In this manner, the generalized service provider 102 of FIG. 1 renders the various aspects of the customized registration form 110 for presentation to the user of the client computing device 106. This procedure 300 for presenting customized registration on behalf of a specialized service provider 104, allows the user of the client 106 to receive the specialized services of the provider 104. This procedure 300 also allows a specialized service provider to have substantial control over the arrangement, formatting, or content of the registration page 110 UI elements that are used to collect consumer specific data.
 Computer-Readable Media
 Exemplary subject matter to present customized consumer registration information 110 to a user 106 on behalf of a third party service provider 106 may be stored on or transmitted across some form of computer-readable media. Computer-readable media can be any available media that can be accessed by a computer. By way of example, and not limitation, computer readable media may comprise “computer storage media” and “communications media.”
 “Computer storage media” include volatile and non-volatile, removable and non-removable media implemented in any method or technology for storage of information such as computer readable instructions, data structures, program modules, or other data. Computer storage media includes, but is not limited to, RAM, ROM, EEPROM, flash memory or other memory technology, CD-ROM, digital versatile disks (DVD) or other optical storage, magnetic cassettes, magnetic tape, magnetic disk storage or other magnetic storage devices, or any other medium which can be used to store the desired information and which can be accessed by a computer.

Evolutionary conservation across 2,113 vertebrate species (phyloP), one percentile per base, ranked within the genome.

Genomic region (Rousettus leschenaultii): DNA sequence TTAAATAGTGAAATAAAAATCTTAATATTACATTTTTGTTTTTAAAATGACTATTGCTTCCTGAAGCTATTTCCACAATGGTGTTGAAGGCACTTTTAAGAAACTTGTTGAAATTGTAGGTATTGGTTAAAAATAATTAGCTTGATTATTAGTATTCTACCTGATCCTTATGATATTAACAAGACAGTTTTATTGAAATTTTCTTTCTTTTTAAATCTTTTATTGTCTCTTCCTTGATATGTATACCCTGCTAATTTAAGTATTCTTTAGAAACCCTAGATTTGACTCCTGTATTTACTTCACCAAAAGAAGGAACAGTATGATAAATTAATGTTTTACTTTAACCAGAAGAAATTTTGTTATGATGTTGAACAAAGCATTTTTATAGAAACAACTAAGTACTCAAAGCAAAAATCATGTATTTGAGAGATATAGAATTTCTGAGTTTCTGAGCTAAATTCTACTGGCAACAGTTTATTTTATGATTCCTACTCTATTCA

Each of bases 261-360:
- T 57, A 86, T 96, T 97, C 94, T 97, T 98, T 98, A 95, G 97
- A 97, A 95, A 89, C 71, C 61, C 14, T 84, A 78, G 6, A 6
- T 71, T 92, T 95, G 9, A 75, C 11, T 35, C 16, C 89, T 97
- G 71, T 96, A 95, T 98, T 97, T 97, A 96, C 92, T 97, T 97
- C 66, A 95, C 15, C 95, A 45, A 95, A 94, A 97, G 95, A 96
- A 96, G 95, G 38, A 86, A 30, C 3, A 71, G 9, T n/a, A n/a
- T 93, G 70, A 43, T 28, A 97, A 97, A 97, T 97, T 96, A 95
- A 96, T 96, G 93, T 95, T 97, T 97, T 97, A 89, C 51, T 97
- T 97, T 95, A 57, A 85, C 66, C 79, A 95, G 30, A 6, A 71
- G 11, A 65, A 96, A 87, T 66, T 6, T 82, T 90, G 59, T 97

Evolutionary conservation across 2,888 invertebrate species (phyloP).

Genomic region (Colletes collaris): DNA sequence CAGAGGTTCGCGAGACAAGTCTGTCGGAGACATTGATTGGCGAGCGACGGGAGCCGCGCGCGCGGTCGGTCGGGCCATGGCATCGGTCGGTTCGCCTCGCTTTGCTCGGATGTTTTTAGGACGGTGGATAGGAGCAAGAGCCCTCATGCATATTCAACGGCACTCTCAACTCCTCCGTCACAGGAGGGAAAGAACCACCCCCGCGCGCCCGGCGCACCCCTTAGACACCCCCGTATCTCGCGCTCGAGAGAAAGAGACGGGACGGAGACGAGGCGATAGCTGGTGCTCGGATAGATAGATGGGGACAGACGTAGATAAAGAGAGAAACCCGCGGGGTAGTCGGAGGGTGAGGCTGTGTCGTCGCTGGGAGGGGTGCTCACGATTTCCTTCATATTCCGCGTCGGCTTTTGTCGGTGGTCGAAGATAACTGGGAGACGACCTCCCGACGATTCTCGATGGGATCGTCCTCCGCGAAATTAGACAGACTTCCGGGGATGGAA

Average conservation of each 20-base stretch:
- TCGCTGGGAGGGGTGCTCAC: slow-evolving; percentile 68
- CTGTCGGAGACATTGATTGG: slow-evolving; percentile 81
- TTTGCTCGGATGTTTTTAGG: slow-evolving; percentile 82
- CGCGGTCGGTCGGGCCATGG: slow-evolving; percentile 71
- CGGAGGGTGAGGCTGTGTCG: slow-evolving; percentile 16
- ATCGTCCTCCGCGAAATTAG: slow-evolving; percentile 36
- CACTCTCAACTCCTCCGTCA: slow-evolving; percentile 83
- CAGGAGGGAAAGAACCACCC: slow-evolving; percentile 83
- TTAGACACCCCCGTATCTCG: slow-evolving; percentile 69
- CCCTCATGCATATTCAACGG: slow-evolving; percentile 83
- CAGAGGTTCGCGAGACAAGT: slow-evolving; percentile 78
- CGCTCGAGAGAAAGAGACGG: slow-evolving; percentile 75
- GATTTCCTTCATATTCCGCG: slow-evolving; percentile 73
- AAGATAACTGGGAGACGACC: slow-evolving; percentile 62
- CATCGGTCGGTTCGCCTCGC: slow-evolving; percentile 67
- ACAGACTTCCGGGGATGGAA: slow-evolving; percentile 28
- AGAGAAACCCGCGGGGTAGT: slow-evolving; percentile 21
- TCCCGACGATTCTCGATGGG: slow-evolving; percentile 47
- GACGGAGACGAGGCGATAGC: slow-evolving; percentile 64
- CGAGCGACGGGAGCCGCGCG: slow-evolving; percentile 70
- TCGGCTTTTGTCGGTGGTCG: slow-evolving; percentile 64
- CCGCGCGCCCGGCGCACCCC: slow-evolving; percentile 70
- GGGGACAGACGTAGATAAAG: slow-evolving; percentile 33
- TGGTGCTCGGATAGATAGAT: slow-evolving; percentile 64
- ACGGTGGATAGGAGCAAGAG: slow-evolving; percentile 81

“Communication media” typically embodies computer readable instructions, data structures, program modules, or other data in a modulated data signal, such as carrier wave or other transport mechanism. Communication media also includes any information delivery media.
 The term “modulated data signal” means a signal that has one or more of its characteristics set or changed in such a manner as to encode information in the signal. By way of example, and not limitation, communication media includes wired media such as a wired network or direct-wired connection, and wireless media such as acoustic, RF, infrared, and other wireless media. Combinations of any of the above are also included within the scope of computer readable media.
 The described arrangements and procedures provide for presenting customized consumer registration information 110 to a user 106 on behalf of a third party service provider 104. Although the arrangements and systems to present customized consumer registration information 110 to a user 106 on behalf of a third party service provider 104 have been described in language specific to structural features and methodological operations, it is to be understood that the arrangements and procedures as defined the appended claims are not necessarily limited to the specific features or operations described. Rather, the specific features and operations are disclosed as preferred forms of implementing the claimed subject matter.